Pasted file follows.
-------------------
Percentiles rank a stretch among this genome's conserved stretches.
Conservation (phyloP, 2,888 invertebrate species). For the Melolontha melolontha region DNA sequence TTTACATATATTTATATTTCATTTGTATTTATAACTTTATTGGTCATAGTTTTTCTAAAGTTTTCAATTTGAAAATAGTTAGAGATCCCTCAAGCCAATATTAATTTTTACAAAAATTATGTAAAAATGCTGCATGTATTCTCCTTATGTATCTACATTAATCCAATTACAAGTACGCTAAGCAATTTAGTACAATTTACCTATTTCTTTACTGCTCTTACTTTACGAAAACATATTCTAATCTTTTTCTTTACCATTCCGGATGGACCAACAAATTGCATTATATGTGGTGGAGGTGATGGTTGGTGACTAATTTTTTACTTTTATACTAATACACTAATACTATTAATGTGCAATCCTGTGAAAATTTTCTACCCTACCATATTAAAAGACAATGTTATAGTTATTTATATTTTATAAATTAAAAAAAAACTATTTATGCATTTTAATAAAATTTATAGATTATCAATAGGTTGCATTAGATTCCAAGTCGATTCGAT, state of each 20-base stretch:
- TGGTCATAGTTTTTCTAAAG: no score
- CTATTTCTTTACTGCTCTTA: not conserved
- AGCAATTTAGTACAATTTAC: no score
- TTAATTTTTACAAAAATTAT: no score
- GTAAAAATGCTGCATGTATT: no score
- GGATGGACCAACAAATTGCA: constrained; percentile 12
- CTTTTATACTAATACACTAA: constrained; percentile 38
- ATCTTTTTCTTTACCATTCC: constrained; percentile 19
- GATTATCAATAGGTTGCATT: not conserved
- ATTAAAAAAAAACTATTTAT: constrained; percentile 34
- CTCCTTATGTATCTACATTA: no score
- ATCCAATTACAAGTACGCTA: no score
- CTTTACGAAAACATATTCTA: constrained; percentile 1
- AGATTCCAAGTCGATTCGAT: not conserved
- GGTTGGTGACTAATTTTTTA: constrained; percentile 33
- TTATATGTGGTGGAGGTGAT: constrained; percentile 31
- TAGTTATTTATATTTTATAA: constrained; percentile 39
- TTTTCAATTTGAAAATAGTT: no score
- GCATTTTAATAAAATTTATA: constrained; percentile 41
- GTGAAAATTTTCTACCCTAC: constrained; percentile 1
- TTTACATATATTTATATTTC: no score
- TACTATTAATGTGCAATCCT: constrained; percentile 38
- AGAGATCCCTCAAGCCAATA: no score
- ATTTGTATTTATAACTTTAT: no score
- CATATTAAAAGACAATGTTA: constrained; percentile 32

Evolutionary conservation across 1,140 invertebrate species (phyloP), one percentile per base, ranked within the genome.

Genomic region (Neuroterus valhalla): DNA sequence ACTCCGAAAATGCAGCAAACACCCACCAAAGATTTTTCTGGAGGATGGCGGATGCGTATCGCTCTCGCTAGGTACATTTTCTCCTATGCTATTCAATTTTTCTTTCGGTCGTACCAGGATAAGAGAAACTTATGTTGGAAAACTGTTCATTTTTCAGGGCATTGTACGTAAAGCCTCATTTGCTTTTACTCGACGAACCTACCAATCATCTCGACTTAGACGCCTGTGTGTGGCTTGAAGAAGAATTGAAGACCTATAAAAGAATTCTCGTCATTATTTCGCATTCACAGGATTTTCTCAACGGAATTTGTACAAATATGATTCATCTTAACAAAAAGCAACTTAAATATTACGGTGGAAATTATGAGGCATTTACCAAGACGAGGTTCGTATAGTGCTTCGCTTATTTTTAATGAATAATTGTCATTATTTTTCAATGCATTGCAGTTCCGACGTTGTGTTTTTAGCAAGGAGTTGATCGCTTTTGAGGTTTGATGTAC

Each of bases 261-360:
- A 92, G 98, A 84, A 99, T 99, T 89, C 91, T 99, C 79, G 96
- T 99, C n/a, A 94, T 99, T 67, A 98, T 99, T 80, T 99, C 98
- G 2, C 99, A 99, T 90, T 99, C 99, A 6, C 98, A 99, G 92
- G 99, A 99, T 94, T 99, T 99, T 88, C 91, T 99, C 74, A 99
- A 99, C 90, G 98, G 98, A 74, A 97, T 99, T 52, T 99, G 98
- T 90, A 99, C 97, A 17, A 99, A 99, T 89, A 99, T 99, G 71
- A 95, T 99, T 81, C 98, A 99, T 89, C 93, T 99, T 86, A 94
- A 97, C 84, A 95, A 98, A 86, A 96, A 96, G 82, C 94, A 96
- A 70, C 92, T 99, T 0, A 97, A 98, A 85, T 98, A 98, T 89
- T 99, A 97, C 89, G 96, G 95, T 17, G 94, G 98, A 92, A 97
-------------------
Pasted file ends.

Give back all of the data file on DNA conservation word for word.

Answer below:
Percentiles rank a stretch among this genome's conserved stretches.
Conservation (phyloP, 2,888 invertebrate species). For the Melolontha melolontha region DNA sequence TTTACATATATTTATATTTCATTTGTATTTATAACTTTATTGGTCATAGTTTTTCTAAAGTTTTCAATTTGAAAATAGTTAGAGATCCCTCAAGCCAATATTAATTTTTACAAAAATTATGTAAAAATGCTGCATGTATTCTCCTTATGTATCTACATTAATCCAATTACAAGTACGCTAAGCAATTTAGTACAATTTACCTATTTCTTTACTGCTCTTACTTTACGAAAACATATTCTAATCTTTTTCTTTACCATTCCGGATGGACCAACAAATTGCATTATATGTGGTGGAGGTGATGGTTGGTGACTAATTTTTTACTTTTATACTAATACACTAATACTATTAATGTGCAATCCTGTGAAAATTTTCTACCCTACCATATTAAAAGACAATGTTATAGTTATTTATATTTTATAAATTAAAAAAAAACTATTTATGCATTTTAATAAAATTTATAGATTATCAATAGGTTGCATTAGATTCCAAGTCGATTCGAT, state of each 20-base stretch:
- TGGTCATAGTTTTTCTAAAG: no score
- CTATTTCTTTACTGCTCTTA: not conserved
- AGCAATTTAGTACAATTTAC: no score
- TTAATTTTTACAAAAATTAT: no score
- GTAAAAATGCTGCATGTATT: no score
- GGATGGACCAACAAATTGCA: constrained; percentile 12
- CTTTTATACTAATACACTAA: constrained; percentile 38
- ATCTTTTTCTTTACCATTCC: constrained; percentile 19
- GATTATCAATAGGTTGCATT: not conserved
- ATTAAAAAAAAACTATTTAT: constrained; percentile 34
- CTCCTTATGTATCTACATTA: no score
- ATCCAATTACAAGTACGCTA: no score
- CTTTACGAAAACATATTCTA: constrained; percentile 1
- AGATTCCAAGTCGATTCGAT: not conserved
- GGTTGGTGACTAATTTTTTA: constrained; percentile 33
- TTATATGTGGTGGAGGTGAT: constrained; percentile 31
- TAGTTATTTATATTTTATAA: constrained; percentile 39
- TTTTCAATTTGAAAATAGTT: no score
- GCATTTTAATAAAATTTATA: constrained; percentile 41
- GTGAAAATTTTCTACCCTAC: constrained; percentile 1
- TTTACATATATTTATATTTC: no score
- TACTATTAATGTGCAATCCT: constrained; percentile 38
- AGAGATCCCTCAAGCCAATA: no score
- ATTTGTATTTATAACTTTAT: no score
- CATATTAAAAGACAATGTTA: constrained; percentile 32

Evolutionary conservation across 1,140 invertebrate species (phyloP), one percentile per base, ranked within the genome.

Genomic region (Neuroterus valhalla): DNA sequence ACTCCGAAAATGCAGCAAACACCCACCAAAGATTTTTCTGGAGGATGGCGGATGCGTATCGCTCTCGCTAGGTACATTTTCTCCTATGCTATTCAATTTTTCTTTCGGTCGTACCAGGATAAGAGAAACTTATGTTGGAAAACTGTTCATTTTTCAGGGCATTGTACGTAAAGCCTCATTTGCTTTTACTCGACGAACCTACCAATCATCTCGACTTAGACGCCTGTGTGTGGCTTGAAGAAGAATTGAAGACCTATAAAAGAATTCTCGTCATTATTTCGCATTCACAGGATTTTCTCAACGGAATTTGTACAAATATGATTCATCTTAACAAAAAGCAACTTAAATATTACGGTGGAAATTATGAGGCATTTACCAAGACGAGGTTCGTATAGTGCTTCGCTTATTTTTAATGAATAATTGTCATTATTTTTCAATGCATTGCAGTTCCGACGTTGTGTTTTTAGCAAGGAGTTGATCGCTTTTGAGGTTTGATGTAC

Each of bases 261-360:
- A 92, G 98, A 84, A 99, T 99, T 89, C 91, T 99, C 79, G 96
- T 99, C n/a, A 94, T 99, T 67, A 98, T 99, T 80, T 99, C 98
- G 2, C 99, A 99, T 90, T 99, C 99, A 6, C 98, A 99, G 92
- G 99, A 99, T 94, T 99, T 99, T 88, C 91, T 99, C 74, A 99
- A 99, C 90, G 98, G 98, A 74, A 97, T 99, T 52, T 99, G 98
- T 90, A 99, C 97, A 17, A 99, A 99, T 89, A 99, T 99, G 71
- A 95, T 99, T 81, C 98, A 99, T 89, C 93, T 99, T 86, A 94
- A 97, C 84, A 95, A 98, A 86, A 96, A 96, G 82, C 94, A 96
- A 70, C 92, T 99, T 0, A 97, A 98, A 85, T 98, A 98, T 89
- T 99, A 97, C 89, G 96, G 95, T 17, G 94, G 98, A 92, A 97